Baika (a.k.a. Baika vom Heidenbruch)

Baika, pronounced BIKE-ah, is my longhaired Weimaraner pup I brought home from Germany in early April, 1999. I've put this site together because of interest expressed by others on various Weimaraner mailing lists and to answer numerous questions I've received. I've included additional pages with pictures so that the initial page will not load too slowly.

Baika in Montana in October, 1999

Baika was born on 21 Jan. 1999 to the Manfred Arnold family of Allendorf /Eder, a small town about 100 km north of Frankfurt and near Marburg, a university town. The Arnolds and their daughter, Katrin, were more than gracious and helpful and I cannot thank them enough for their efforts.

Baika's mother is Diva vom Falkentann, owned by the Arnolds. Her father is Earl vom Schulzenberg, owned by Egon Gassman of Fulda. Herr Gassmann is the current chairman of the Weimaraner Klub e.V. of Germany. I also had the distinct pleasure of having coffee and visiting with Herr Gassmann and Earl during my trip.

Both of Baika's parents have achieved the distinguished VGP rating for field work.

Baika Puppy Pictures

Baika's Mother

Baika's Father

The Longhaired Weimaraner

Longhaired Weimaraners have existed since the breed was established. Until 1935, the Germans tried to stamp out the longhair trait by culling longhaired puppies from litters. Since the gene is recessive, it was virtually impossible to stamp out. Nowadays, about one-third of the 500 or so Weimaraner puppies born in Germany are longhairs.

Despite German and international acceptance of the longhair, the United States is the only country where long coats are a disqualification in the show ring. Longhaired Weimaraners are fully acceptable for registration by the AKC and may compete in all AKC events (field trials, obedience, etc.) outside the show ring.

See this article by Jackie Isabell on longhaired Weimaraners. See also this information on longhaired Weimaraners by Deborah Andrews on the Weimaraner Club of America site. You will see references to some longhaired Weimaraners born in America and donated to the Weimaraner Klub in Germany. Ms. Isabell is far too modest, since it was her donated dog, Falco Arimarlisa's Reiteralm, that won the coveted VGP rating and which, by the way, is also the the grandfather of both of Baika's parents.

Buying a German Weimaraner

In Germany, dog registration is with the breed clubs rather than with a central organization. The club controls breeding very closely in order to preserve quality.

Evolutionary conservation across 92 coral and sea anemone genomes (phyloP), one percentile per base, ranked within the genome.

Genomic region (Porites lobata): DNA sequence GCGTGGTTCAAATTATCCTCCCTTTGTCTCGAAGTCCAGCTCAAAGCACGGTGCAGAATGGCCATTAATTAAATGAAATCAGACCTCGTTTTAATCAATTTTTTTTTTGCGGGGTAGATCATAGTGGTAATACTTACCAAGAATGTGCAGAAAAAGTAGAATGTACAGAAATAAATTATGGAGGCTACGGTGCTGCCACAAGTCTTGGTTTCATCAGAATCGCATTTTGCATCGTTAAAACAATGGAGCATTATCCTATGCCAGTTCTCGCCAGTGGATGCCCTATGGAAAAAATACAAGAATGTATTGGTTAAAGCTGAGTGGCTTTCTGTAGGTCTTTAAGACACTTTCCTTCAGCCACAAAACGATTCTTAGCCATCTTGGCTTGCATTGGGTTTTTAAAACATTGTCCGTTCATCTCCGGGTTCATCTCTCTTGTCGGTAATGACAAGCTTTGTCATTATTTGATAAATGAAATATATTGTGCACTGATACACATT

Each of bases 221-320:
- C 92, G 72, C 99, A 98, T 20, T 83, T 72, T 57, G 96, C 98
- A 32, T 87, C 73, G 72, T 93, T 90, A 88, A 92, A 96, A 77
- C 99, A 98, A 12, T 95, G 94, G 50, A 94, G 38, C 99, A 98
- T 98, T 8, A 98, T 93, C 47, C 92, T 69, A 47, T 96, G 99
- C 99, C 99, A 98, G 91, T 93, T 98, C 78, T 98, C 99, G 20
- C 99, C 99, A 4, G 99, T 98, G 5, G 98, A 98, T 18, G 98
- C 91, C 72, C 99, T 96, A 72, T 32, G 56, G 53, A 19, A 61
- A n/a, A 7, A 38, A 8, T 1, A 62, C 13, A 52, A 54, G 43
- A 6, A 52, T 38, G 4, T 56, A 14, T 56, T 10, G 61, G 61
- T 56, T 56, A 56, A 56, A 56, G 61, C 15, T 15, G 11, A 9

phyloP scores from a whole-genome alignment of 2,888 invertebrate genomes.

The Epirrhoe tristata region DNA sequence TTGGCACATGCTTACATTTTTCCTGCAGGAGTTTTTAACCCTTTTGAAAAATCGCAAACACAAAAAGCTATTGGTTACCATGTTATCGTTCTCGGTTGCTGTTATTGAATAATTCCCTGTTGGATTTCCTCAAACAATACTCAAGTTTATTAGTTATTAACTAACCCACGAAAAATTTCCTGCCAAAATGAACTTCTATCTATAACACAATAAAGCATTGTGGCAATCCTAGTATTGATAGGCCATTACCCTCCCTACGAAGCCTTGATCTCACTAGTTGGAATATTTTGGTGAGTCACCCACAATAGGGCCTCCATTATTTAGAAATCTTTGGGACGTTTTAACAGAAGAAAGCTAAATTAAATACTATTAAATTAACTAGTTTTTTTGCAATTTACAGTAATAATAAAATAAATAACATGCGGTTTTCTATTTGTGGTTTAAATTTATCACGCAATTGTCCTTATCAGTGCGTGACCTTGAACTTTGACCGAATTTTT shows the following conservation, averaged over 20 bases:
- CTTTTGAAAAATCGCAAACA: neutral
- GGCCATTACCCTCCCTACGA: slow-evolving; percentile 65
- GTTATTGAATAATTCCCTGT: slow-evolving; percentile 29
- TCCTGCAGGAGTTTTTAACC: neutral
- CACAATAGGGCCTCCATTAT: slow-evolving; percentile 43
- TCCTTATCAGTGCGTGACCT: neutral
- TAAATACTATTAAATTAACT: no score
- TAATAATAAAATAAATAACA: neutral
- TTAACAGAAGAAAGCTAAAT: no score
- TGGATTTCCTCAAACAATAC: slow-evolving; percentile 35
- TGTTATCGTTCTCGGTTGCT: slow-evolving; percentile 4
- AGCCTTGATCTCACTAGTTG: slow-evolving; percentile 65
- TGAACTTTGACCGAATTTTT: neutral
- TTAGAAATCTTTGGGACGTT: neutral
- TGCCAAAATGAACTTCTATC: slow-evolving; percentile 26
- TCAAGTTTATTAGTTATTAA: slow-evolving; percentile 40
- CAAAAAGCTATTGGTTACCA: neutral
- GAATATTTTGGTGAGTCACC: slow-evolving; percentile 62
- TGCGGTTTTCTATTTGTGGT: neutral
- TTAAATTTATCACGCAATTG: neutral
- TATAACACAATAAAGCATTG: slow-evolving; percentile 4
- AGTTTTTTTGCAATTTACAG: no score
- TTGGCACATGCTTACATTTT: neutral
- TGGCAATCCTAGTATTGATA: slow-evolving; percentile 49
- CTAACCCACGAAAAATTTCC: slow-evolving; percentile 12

The Weimaraner Klub provides a central referral service (Welpenvermittlung)

Herr Werner Haack
Am Teich 2
29386 Weddersehl
Telephone: (49) (0)58 32 1391

Buying a German Weimaraner is serous business. The club is very concerned that the breed is controlled by hunters and those who will train the animals for the task to which they were bred. Be prepared to talk hunting and training.

Note: German dogs come with their formal names attached. The breeder assigns names of one or two syllables starting with "A" for the first litter, "B" for the second and so forth. The breeder gets a kennel name (Zwingername) from either the Weimaraner Klub or the VDH umbrella organization. (I don't know which) Breeding is a LOT of work just for the testing and permission. It's easy to see why most German dog's names start with "A."

No, everybody doesn't speak English

Everyone in Germany with whom I spoke was extremely cordial and gracious, not to mention tolerant of my German, which I learned in school rather than the cradle.

The language differences do present a problem, however. A casual tourist in Germany might get the impression that everyone speaks English, since hotels, airlines, etc. all employ English-speaking persons (not just to talk to Americans and British, but English is the de-facto common language for the world). The German school system also requires that students study another language, but not necessarily English.

... but that doesn't mean that everybody can converse in English any more than the average American who was forced to study another language in high school or college can hold a conversation in that language. This is especially true in the smaller cities and villages.

If you can't communicate, that's a problem you have to find a way around. There's no easy answer.

Coming to America

The United States has no quarantine for dogs with proper vaccination certification. (Der Infpass). German dogs normally have yellow international forms in three languages signed by the veterinarian that did the immunization. Since rabies is rampant in North America (among forest animals, which you can't do much about), I suppose the feeling is that there's not much point in restricting well-cared-for dogs when the disease is on the loose in the woods. (Hawaii, which has no rabies, does have a quarantine restriction, however). Rabies vaccination is not required in very young puppies.

Passing through the customs and agriculture inspection is a quick formality.

Delta, my usual airline, charges $110 U.S. flat rate for the journey. A shipping crate matching airline requirements is required, but there's no limit on size. Crates may be purchased in Germany, but I found it easier, not to mention cheaper, to bring one with me as baggage. (No extra charge for the crate sans dog).

A longhair FAQ (Q&A)

Steve Graham
Portland, Oregon